Australian officials’ explanation for why they accepted a U.S. request to take in two Rwandan men formerly charged with massacring tourists points to a contrast in the way the U.S. and its close ally resolved the question of whether the men may have committed atrocities or other abuses while guerrilla fighters in Africa two decades ago.
In the wake of an exclusive POLITICO Magazine reportrevealing the men had been sent to Australia for resettlement after more than 15 years in U.S. jails, Australian officials faced a firestorm of criticism and pointed questions about why they accepted the men and whether it was part of a multipart deal cut with the Obama administration in 2016 to empty offshore detention centers home to refugees seeking homes in Australia.
Australian Prime Minister Scott Morrison said Thursday that security and intelligence officials in Australia “cleared” the two Rwandan men of involvement in a 1999 massacre of tourists in Uganda and other atrocities or war crimes.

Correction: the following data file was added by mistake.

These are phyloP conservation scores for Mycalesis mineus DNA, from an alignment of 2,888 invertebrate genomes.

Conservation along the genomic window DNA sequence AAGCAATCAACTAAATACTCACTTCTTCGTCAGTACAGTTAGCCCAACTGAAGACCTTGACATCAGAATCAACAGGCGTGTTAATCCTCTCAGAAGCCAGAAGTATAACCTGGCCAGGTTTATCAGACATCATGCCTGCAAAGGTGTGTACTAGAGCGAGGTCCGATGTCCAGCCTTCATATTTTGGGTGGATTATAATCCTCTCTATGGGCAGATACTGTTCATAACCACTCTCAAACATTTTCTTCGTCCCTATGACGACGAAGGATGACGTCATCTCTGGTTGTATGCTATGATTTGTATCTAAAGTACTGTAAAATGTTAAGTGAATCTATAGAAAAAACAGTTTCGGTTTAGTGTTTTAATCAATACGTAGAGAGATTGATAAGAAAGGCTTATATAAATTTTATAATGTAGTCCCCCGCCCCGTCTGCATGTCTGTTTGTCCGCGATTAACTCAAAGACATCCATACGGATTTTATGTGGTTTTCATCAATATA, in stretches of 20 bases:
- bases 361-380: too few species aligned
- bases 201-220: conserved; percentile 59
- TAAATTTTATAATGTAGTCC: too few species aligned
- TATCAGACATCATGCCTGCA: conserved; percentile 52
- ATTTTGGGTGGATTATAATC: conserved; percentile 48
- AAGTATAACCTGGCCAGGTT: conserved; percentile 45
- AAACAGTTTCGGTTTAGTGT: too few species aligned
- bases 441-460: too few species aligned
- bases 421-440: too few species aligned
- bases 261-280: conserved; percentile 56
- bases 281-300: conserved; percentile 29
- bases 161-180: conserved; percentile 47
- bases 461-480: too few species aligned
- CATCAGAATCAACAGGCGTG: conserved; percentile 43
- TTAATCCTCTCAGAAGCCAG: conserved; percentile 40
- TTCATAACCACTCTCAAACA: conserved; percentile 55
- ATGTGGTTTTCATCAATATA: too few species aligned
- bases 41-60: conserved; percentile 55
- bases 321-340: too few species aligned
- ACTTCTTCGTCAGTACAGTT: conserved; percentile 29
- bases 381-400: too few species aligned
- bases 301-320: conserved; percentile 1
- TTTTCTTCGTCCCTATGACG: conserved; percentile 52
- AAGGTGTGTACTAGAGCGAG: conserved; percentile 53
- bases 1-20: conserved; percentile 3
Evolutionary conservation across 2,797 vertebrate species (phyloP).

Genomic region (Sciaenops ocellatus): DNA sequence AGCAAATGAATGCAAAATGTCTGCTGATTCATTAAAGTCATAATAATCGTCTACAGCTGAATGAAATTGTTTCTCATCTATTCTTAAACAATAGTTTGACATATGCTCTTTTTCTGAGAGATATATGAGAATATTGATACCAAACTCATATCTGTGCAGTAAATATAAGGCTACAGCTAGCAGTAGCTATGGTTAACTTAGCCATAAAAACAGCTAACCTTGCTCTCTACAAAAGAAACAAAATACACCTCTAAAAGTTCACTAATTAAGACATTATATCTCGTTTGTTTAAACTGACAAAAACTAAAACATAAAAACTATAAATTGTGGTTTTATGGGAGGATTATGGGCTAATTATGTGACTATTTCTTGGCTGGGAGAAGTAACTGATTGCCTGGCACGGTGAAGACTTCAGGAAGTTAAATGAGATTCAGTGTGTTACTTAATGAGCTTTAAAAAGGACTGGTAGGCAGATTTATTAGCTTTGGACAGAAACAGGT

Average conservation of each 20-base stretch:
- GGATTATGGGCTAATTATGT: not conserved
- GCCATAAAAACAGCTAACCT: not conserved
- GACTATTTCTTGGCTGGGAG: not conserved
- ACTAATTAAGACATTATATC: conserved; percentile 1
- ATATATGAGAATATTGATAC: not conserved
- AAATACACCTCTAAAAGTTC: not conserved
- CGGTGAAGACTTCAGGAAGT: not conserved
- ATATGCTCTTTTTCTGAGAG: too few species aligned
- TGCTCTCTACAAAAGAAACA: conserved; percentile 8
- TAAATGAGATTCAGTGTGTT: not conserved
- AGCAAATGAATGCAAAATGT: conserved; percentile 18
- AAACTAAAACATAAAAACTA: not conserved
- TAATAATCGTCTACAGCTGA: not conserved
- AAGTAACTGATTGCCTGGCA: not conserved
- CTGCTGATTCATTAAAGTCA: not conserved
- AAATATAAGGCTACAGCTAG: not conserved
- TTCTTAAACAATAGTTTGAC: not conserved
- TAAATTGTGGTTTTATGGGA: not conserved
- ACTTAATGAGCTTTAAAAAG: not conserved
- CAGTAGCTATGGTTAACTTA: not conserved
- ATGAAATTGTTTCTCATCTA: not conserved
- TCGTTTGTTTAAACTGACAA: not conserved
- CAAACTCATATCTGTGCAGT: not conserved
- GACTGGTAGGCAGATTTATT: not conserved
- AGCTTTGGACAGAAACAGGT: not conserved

“I can confirm … that the two individuals that were the subject of this reporting were subject to the security and character assessments and the work that must be done in terms of assessing whether there are any war crimes that are associated with persons who are coming as a refugee, and that security process cleared those individuals,” Morrison told the Australian Broadcasting Corporation.
Asked where the men are, the prime minister said: “They're in Australia, and they were cleared of those particular matters in terms of Australia's assessment of those particular matters, and I can confirm that.”
Speaking to reporters before an Australian national election Saturday, Morrison seemed to dismiss the death-penalty terrorism charges filed against the men by U.S. prosecutors in 2002 and 2003 as mere “claims.”
“I know what the claims are. But the claims and facts are different,” Morrison said Thursday during a stop in Queensland, according to The Associated Press. “These specific allegations were reviewed by our security agencies and by our immigration authorities and they were not found to be upheld. … As a result, they were allowed to come to Australia.”